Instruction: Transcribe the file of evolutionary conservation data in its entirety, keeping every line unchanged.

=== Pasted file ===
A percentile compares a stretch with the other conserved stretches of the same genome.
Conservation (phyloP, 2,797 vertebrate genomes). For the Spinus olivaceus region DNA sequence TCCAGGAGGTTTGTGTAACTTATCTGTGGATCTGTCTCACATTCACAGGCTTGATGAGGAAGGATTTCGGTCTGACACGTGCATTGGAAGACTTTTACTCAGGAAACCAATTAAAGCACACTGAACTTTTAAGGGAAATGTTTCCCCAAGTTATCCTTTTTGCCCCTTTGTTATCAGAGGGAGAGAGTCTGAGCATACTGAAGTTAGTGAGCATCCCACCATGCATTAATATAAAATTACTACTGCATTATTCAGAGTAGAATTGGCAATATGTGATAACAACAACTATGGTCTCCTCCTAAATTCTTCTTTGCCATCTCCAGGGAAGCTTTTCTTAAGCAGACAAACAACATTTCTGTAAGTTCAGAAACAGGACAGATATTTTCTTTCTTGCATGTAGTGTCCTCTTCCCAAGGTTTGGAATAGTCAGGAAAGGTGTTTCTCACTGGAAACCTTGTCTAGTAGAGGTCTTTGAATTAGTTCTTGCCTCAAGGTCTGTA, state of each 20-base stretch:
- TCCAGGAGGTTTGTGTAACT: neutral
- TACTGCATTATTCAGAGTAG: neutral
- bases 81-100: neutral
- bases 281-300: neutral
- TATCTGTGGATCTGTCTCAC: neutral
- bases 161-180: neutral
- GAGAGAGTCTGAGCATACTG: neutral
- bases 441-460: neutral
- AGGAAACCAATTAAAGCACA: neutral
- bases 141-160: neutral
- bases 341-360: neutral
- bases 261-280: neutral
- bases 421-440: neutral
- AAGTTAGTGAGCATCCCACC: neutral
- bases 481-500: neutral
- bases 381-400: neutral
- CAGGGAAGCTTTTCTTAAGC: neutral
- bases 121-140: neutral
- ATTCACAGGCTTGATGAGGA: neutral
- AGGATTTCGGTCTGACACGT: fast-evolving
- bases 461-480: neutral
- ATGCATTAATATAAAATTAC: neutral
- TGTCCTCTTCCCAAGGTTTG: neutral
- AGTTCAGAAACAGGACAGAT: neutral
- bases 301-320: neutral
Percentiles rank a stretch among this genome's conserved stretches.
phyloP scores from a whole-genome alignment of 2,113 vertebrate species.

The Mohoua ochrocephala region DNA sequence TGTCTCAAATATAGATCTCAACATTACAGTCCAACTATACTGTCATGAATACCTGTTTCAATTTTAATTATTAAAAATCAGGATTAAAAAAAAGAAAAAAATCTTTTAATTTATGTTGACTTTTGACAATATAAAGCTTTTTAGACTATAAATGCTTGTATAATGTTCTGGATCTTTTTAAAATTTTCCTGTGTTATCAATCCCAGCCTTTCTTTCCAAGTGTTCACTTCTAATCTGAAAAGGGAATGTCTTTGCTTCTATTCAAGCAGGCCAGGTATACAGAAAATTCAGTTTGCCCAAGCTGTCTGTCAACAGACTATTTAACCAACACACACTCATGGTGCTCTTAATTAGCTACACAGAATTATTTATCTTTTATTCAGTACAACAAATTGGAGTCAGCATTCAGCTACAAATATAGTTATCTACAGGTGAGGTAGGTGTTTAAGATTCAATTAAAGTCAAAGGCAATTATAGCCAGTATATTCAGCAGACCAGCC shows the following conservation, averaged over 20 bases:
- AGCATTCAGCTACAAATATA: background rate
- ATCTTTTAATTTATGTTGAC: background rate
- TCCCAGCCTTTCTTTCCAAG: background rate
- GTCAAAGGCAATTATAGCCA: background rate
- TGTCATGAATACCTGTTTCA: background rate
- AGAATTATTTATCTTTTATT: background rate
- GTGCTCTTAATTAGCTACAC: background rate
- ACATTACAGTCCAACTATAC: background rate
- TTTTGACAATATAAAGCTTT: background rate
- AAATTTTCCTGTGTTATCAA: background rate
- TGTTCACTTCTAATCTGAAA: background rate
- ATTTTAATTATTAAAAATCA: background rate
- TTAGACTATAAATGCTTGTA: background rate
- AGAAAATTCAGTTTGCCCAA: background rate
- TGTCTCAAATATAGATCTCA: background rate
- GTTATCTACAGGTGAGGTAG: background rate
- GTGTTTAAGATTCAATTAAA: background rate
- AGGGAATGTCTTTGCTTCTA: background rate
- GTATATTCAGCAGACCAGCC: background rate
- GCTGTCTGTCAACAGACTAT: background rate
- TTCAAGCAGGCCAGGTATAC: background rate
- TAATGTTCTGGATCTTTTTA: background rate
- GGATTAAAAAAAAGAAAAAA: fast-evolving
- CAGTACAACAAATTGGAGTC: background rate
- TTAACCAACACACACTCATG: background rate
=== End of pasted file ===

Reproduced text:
A percentile compares a stretch with the other conserved stretches of the same genome.
Conservation (phyloP, 2,797 vertebrate genomes). For the Spinus olivaceus region DNA sequence TCCAGGAGGTTTGTGTAACTTATCTGTGGATCTGTCTCACATTCACAGGCTTGATGAGGAAGGATTTCGGTCTGACACGTGCATTGGAAGACTTTTACTCAGGAAACCAATTAAAGCACACTGAACTTTTAAGGGAAATGTTTCCCCAAGTTATCCTTTTTGCCCCTTTGTTATCAGAGGGAGAGAGTCTGAGCATACTGAAGTTAGTGAGCATCCCACCATGCATTAATATAAAATTACTACTGCATTATTCAGAGTAGAATTGGCAATATGTGATAACAACAACTATGGTCTCCTCCTAAATTCTTCTTTGCCATCTCCAGGGAAGCTTTTCTTAAGCAGACAAACAACATTTCTGTAAGTTCAGAAACAGGACAGATATTTTCTTTCTTGCATGTAGTGTCCTCTTCCCAAGGTTTGGAATAGTCAGGAAAGGTGTTTCTCACTGGAAACCTTGTCTAGTAGAGGTCTTTGAATTAGTTCTTGCCTCAAGGTCTGTA, state of each 20-base stretch:
- TCCAGGAGGTTTGTGTAACT: neutral
- TACTGCATTATTCAGAGTAG: neutral
- bases 81-100: neutral
- bases 281-300: neutral
- TATCTGTGGATCTGTCTCAC: neutral
- bases 161-180: neutral
- GAGAGAGTCTGAGCATACTG: neutral
- bases 441-460: neutral
- AGGAAACCAATTAAAGCACA: neutral
- bases 141-160: neutral
- bases 341-360: neutral
- bases 261-280: neutral
- bases 421-440: neutral
- AAGTTAGTGAGCATCCCACC: neutral
- bases 481-500: neutral
- bases 381-400: neutral
- CAGGGAAGCTTTTCTTAAGC: neutral
- bases 121-140: neutral
- ATTCACAGGCTTGATGAGGA: neutral
- AGGATTTCGGTCTGACACGT: fast-evolving
- bases 461-480: neutral
- ATGCATTAATATAAAATTAC: neutral
- TGTCCTCTTCCCAAGGTTTG: neutral
- AGTTCAGAAACAGGACAGAT: neutral
- bases 301-320: neutral
Percentiles rank a stretch among this genome's conserved stretches.
phyloP scores from a whole-genome alignment of 2,113 vertebrate species.

The Mohoua ochrocephala region DNA sequence TGTCTCAAATATAGATCTCAACATTACAGTCCAACTATACTGTCATGAATACCTGTTTCAATTTTAATTATTAAAAATCAGGATTAAAAAAAAGAAAAAAATCTTTTAATTTATGTTGACTTTTGACAATATAAAGCTTTTTAGACTATAAATGCTTGTATAATGTTCTGGATCTTTTTAAAATTTTCCTGTGTTATCAATCCCAGCCTTTCTTTCCAAGTGTTCACTTCTAATCTGAAAAGGGAATGTCTTTGCTTCTATTCAAGCAGGCCAGGTATACAGAAAATTCAGTTTGCCCAAGCTGTCTGTCAACAGACTATTTAACCAACACACACTCATGGTGCTCTTAATTAGCTACACAGAATTATTTATCTTTTATTCAGTACAACAAATTGGAGTCAGCATTCAGCTACAAATATAGTTATCTACAGGTGAGGTAGGTGTTTAAGATTCAATTAAAGTCAAAGGCAATTATAGCCAGTATATTCAGCAGACCAGCC shows the following conservation, averaged over 20 bases:
- AGCATTCAGCTACAAATATA: background rate
- ATCTTTTAATTTATGTTGAC: background rate
- TCCCAGCCTTTCTTTCCAAG: background rate
- GTCAAAGGCAATTATAGCCA: background rate
- TGTCATGAATACCTGTTTCA: background rate
- AGAATTATTTATCTTTTATT: background rate
- GTGCTCTTAATTAGCTACAC: background rate
- ACATTACAGTCCAACTATAC: background rate
- TTTTGACAATATAAAGCTTT: background rate
- AAATTTTCCTGTGTTATCAA: background rate
- TGTTCACTTCTAATCTGAAA: background rate
- ATTTTAATTATTAAAAATCA: background rate
- TTAGACTATAAATGCTTGTA: background rate
- AGAAAATTCAGTTTGCCCAA: background rate
- TGTCTCAAATATAGATCTCA: background rate
- GTTATCTACAGGTGAGGTAG: background rate
- GTGTTTAAGATTCAATTAAA: background rate
- AGGGAATGTCTTTGCTTCTA: background rate
- GTATATTCAGCAGACCAGCC: background rate
- GCTGTCTGTCAACAGACTAT: background rate
- TTCAAGCAGGCCAGGTATAC: background rate
- TAATGTTCTGGATCTTTTTA: background rate
- GGATTAAAAAAAAGAAAAAA: fast-evolving
- CAGTACAACAAATTGGAGTC: background rate
- TTAACCAACACACACTCATG: background rate